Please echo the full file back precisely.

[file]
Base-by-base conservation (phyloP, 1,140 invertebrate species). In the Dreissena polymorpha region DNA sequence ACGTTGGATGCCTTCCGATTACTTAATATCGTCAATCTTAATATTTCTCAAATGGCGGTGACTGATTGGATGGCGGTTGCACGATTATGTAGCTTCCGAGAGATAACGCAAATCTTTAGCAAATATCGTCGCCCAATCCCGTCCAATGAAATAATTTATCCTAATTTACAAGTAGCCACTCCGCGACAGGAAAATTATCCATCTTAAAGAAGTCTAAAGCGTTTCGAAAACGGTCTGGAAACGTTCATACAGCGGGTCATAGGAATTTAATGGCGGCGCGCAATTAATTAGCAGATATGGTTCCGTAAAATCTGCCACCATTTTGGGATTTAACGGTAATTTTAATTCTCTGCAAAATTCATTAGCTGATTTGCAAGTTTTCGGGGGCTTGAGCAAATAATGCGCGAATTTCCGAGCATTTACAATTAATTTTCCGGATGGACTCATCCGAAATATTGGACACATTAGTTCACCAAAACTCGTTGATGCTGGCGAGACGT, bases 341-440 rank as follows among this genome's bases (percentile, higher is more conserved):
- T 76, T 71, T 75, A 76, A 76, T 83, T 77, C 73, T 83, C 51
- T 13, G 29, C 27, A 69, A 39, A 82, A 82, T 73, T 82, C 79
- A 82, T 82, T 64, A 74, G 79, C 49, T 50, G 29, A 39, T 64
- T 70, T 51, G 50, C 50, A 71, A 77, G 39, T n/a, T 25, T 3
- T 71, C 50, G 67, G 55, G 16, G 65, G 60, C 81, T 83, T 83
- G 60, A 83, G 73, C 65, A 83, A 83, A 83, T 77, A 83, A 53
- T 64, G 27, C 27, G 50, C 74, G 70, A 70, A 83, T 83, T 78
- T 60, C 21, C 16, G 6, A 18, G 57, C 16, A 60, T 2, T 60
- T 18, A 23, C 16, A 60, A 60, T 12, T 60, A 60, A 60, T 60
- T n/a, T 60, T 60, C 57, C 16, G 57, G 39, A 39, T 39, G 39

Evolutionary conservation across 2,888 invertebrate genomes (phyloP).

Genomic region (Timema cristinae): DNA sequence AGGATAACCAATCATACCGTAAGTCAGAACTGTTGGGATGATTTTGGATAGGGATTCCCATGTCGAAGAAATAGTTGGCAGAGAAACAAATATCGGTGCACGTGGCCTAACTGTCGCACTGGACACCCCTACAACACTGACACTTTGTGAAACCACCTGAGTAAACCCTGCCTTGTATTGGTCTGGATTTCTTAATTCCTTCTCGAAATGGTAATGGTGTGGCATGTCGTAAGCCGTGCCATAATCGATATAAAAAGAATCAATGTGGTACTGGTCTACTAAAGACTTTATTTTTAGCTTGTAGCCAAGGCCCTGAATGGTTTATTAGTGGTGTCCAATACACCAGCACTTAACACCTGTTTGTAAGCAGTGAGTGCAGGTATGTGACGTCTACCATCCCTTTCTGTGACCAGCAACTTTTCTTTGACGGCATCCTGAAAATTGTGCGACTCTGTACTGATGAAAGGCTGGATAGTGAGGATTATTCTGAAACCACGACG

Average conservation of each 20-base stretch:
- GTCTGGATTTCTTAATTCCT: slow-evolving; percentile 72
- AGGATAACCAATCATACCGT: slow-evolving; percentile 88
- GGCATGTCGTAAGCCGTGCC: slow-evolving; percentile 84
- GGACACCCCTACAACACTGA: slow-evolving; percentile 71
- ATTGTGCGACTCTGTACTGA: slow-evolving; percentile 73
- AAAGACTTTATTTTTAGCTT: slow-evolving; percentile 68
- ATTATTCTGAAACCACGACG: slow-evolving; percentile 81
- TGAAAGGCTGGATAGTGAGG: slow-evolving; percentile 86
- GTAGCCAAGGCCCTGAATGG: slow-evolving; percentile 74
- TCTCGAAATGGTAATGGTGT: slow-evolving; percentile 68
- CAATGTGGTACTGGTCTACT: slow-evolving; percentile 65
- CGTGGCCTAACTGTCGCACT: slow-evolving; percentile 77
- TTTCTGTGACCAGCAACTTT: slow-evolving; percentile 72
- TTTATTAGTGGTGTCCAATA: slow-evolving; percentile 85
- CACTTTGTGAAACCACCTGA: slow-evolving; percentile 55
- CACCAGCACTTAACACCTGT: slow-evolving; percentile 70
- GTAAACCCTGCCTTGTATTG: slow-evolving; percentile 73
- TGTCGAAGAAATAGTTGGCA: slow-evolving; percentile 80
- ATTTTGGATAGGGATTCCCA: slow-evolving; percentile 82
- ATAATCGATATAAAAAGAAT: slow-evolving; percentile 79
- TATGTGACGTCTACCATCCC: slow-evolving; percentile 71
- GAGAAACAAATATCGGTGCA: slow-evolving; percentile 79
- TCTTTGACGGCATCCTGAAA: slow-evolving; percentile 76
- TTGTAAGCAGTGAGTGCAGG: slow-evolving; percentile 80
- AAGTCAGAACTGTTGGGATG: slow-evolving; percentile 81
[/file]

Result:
Base-by-base conservation (phyloP, 1,140 invertebrate species). In the Dreissena polymorpha region DNA sequence ACGTTGGATGCCTTCCGATTACTTAATATCGTCAATCTTAATATTTCTCAAATGGCGGTGACTGATTGGATGGCGGTTGCACGATTATGTAGCTTCCGAGAGATAACGCAAATCTTTAGCAAATATCGTCGCCCAATCCCGTCCAATGAAATAATTTATCCTAATTTACAAGTAGCCACTCCGCGACAGGAAAATTATCCATCTTAAAGAAGTCTAAAGCGTTTCGAAAACGGTCTGGAAACGTTCATACAGCGGGTCATAGGAATTTAATGGCGGCGCGCAATTAATTAGCAGATATGGTTCCGTAAAATCTGCCACCATTTTGGGATTTAACGGTAATTTTAATTCTCTGCAAAATTCATTAGCTGATTTGCAAGTTTTCGGGGGCTTGAGCAAATAATGCGCGAATTTCCGAGCATTTACAATTAATTTTCCGGATGGACTCATCCGAAATATTGGACACATTAGTTCACCAAAACTCGTTGATGCTGGCGAGACGT, bases 341-440 rank as follows among this genome's bases (percentile, higher is more conserved):
- T 76, T 71, T 75, A 76, A 76, T 83, T 77, C 73, T 83, C 51
- T 13, G 29, C 27, A 69, A 39, A 82, A 82, T 73, T 82, C 79
- A 82, T 82, T 64, A 74, G 79, C 49, T 50, G 29, A 39, T 64
- T 70, T 51, G 50, C 50, A 71, A 77, G 39, T n/a, T 25, T 3
- T 71, C 50, G 67, G 55, G 16, G 65, G 60, C 81, T 83, T 83
- G 60, A 83, G 73, C 65, A 83, A 83, A 83, T 77, A 83, A 53
- T 64, G 27, C 27, G 50, C 74, G 70, A 70, A 83, T 83, T 78
- T 60, C 21, C 16, G 6, A 18, G 57, C 16, A 60, T 2, T 60
- T 18, A 23, C 16, A 60, A 60, T 12, T 60, A 60, A 60, T 60
- T n/a, T 60, T 60, C 57, C 16, G 57, G 39, A 39, T 39, G 39

Evolutionary conservation across 2,888 invertebrate genomes (phyloP).

Genomic region (Timema cristinae): DNA sequence AGGATAACCAATCATACCGTAAGTCAGAACTGTTGGGATGATTTTGGATAGGGATTCCCATGTCGAAGAAATAGTTGGCAGAGAAACAAATATCGGTGCACGTGGCCTAACTGTCGCACTGGACACCCCTACAACACTGACACTTTGTGAAACCACCTGAGTAAACCCTGCCTTGTATTGGTCTGGATTTCTTAATTCCTTCTCGAAATGGTAATGGTGTGGCATGTCGTAAGCCGTGCCATAATCGATATAAAAAGAATCAATGTGGTACTGGTCTACTAAAGACTTTATTTTTAGCTTGTAGCCAAGGCCCTGAATGGTTTATTAGTGGTGTCCAATACACCAGCACTTAACACCTGTTTGTAAGCAGTGAGTGCAGGTATGTGACGTCTACCATCCCTTTCTGTGACCAGCAACTTTTCTTTGACGGCATCCTGAAAATTGTGCGACTCTGTACTGATGAAAGGCTGGATAGTGAGGATTATTCTGAAACCACGACG

Average conservation of each 20-base stretch:
- GTCTGGATTTCTTAATTCCT: slow-evolving; percentile 72
- AGGATAACCAATCATACCGT: slow-evolving; percentile 88
- GGCATGTCGTAAGCCGTGCC: slow-evolving; percentile 84
- GGACACCCCTACAACACTGA: slow-evolving; percentile 71
- ATTGTGCGACTCTGTACTGA: slow-evolving; percentile 73
- AAAGACTTTATTTTTAGCTT: slow-evolving; percentile 68
- ATTATTCTGAAACCACGACG: slow-evolving; percentile 81
- TGAAAGGCTGGATAGTGAGG: slow-evolving; percentile 86
- GTAGCCAAGGCCCTGAATGG: slow-evolving; percentile 74
- TCTCGAAATGGTAATGGTGT: slow-evolving; percentile 68
- CAATGTGGTACTGGTCTACT: slow-evolving; percentile 65
- CGTGGCCTAACTGTCGCACT: slow-evolving; percentile 77
- TTTCTGTGACCAGCAACTTT: slow-evolving; percentile 72
- TTTATTAGTGGTGTCCAATA: slow-evolving; percentile 85
- CACTTTGTGAAACCACCTGA: slow-evolving; percentile 55
- CACCAGCACTTAACACCTGT: slow-evolving; percentile 70
- GTAAACCCTGCCTTGTATTG: slow-evolving; percentile 73
- TGTCGAAGAAATAGTTGGCA: slow-evolving; percentile 80
- ATTTTGGATAGGGATTCCCA: slow-evolving; percentile 82
- ATAATCGATATAAAAAGAAT: slow-evolving; percentile 79
- TATGTGACGTCTACCATCCC: slow-evolving; percentile 71
- GAGAAACAAATATCGGTGCA: slow-evolving; percentile 79
- TCTTTGACGGCATCCTGAAA: slow-evolving; percentile 76
- TTGTAAGCAGTGAGTGCAGG: slow-evolving; percentile 80
- AAGTCAGAACTGTTGGGATG: slow-evolving; percentile 81